In preparing for test automation of existing scripts we'll go through a series of phases, sequentially or iteratively, depending on the way the project is being managed. One phase is the Analysis phase, a key activity of which is to analyse the existing set of Test Cases and assess various aspects of them prior to commencing automation.
Aspects we'll need to understand include;
- Amount: Total number of Test Cases to be automated
- State: are they current or out of date
- Quality: well written, easy to follow
- Complexity: number of steps, systems interacted with, set-up required
The risk is that we'll start scripting, crack open the next set of Test Cases and suddenly realise they're way more complex than expected. The delivery rate slows down, team members start doing crazy hours and stake-holders begin to shout about dates. We need to add analysis of the Complexity to Automate into the analysis phase. This will ensure our estimates are more accurate and our delivery stays on-track to the schedule.
What are the ways in which we can do this? The main issue is how we recognise complexity and assign some kind of value to it. In other words;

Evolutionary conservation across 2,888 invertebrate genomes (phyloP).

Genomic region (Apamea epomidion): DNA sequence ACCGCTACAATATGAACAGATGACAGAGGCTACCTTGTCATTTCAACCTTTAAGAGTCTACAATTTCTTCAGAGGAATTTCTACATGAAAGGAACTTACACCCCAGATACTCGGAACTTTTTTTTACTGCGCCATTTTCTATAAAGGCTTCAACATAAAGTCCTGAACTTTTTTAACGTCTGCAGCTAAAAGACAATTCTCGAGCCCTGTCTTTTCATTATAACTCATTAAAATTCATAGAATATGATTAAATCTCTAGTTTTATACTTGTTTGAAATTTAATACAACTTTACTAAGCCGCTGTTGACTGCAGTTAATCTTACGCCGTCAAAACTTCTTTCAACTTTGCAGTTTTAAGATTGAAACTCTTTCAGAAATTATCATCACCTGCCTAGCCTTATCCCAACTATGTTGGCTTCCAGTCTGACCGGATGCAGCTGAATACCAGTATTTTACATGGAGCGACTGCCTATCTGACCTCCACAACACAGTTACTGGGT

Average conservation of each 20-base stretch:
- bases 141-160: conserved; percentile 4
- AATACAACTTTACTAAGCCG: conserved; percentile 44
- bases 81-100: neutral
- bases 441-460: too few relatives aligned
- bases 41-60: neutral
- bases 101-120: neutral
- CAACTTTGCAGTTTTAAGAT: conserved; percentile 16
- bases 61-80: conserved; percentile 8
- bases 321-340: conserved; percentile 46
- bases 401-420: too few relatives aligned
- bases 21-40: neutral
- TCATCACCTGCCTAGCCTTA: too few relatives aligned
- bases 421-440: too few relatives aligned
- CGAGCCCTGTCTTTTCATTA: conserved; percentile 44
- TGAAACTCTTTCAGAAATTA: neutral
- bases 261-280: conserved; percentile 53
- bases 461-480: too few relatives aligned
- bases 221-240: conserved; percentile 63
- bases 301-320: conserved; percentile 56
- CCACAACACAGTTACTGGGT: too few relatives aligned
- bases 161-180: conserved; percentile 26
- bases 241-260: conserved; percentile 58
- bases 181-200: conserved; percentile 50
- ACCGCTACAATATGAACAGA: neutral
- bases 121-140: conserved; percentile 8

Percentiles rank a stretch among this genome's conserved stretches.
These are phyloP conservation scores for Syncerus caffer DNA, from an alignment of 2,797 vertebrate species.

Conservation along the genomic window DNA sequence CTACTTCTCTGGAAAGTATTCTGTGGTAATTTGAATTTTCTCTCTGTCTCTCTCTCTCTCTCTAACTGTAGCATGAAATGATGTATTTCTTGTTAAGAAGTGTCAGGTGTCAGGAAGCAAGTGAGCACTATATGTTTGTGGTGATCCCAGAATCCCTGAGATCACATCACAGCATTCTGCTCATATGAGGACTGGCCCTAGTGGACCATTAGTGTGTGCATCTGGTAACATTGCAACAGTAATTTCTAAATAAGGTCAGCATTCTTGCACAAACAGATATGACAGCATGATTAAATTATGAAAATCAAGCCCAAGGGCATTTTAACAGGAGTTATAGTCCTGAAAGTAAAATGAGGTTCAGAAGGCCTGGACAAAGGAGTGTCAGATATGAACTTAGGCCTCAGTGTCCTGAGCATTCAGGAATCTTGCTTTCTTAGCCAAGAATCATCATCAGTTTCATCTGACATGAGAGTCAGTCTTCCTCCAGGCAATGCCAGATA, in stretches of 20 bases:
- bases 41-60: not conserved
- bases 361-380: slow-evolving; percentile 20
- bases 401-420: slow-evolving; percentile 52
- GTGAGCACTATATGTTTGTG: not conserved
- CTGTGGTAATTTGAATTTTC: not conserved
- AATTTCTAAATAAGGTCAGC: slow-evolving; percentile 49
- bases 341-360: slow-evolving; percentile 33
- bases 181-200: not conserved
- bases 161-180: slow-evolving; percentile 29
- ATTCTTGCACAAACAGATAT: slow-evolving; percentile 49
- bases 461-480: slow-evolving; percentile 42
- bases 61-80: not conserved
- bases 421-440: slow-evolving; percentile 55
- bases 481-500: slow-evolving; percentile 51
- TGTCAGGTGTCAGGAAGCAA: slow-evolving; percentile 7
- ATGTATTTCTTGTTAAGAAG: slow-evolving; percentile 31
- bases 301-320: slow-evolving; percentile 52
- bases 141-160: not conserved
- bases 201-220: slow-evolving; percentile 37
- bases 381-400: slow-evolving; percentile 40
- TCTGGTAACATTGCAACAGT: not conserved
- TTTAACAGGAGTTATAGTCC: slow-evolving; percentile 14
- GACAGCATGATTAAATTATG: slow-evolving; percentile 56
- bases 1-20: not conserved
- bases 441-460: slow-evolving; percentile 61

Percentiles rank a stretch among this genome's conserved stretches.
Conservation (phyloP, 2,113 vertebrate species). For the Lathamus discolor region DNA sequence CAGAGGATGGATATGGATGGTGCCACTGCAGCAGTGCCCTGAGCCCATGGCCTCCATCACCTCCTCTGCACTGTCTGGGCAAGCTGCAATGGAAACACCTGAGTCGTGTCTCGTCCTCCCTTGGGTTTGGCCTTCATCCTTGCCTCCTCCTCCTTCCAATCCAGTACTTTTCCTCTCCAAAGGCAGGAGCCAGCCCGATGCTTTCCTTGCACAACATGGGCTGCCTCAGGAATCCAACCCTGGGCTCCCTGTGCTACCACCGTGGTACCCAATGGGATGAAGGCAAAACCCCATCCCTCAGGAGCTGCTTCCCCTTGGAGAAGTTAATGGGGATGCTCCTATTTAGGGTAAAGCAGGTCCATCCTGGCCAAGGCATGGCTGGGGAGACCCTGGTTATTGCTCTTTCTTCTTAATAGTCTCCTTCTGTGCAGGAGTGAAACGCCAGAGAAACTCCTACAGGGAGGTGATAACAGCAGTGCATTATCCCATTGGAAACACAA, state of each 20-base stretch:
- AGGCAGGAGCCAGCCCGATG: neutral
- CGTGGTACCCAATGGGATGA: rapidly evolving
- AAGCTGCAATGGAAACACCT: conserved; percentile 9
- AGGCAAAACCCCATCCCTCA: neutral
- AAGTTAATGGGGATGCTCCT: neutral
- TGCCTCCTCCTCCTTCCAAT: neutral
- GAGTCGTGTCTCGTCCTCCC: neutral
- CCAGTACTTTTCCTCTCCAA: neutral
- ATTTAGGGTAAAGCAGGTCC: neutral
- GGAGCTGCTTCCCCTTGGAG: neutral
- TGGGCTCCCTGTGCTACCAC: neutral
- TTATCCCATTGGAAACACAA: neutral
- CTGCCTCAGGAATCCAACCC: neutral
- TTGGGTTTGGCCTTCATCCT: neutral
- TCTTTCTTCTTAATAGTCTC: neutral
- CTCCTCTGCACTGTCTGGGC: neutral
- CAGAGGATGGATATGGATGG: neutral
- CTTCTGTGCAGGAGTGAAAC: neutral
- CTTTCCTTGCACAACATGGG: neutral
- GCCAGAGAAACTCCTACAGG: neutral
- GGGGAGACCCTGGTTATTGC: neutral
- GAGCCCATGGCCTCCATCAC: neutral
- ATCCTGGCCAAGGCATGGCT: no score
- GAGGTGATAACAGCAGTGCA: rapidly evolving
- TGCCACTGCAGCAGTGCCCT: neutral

- What does complexity look like and how long does it take to address it when writing scripts?
Once that's worked out, we still don't have our running order for delivery, we'd need then to map that to the usual question of:
- What is the business criticality of the Test Cases to be automated?
From there we can cut a schedule of delivery which we'll have a better chance of achieving, while delivering scripts in an order relevant to the business.
The main question then is around describing complexity. What makes a Test Case complex? Here's some suggestions;
- Total number of steps to carry out, before reaching the test validation point
- Pre-conditions that need to be met that set-up the system in a state that allows the Test Case steps to be run, which might include
- Data needed, of a certain type in a given state, in order to run the case
- Access, permissions and accounts required
- The system and infrastructure dependencies
- Specific tools or scripts
- A particular kind of operating system or environment
As with all estimation, the margin for error is high as there's likely not complete consistency across all Test Cases. The trick is to do a little equivalence partitioning on the set, then apply your modelling in a consistent way at that level. With that we should address the idea that not all steps / data / etc is created equal, but in a common set of cases it'll be reasonably consistent.
YouTube Channel: [WATCH, RATE, SUBSCRIBE]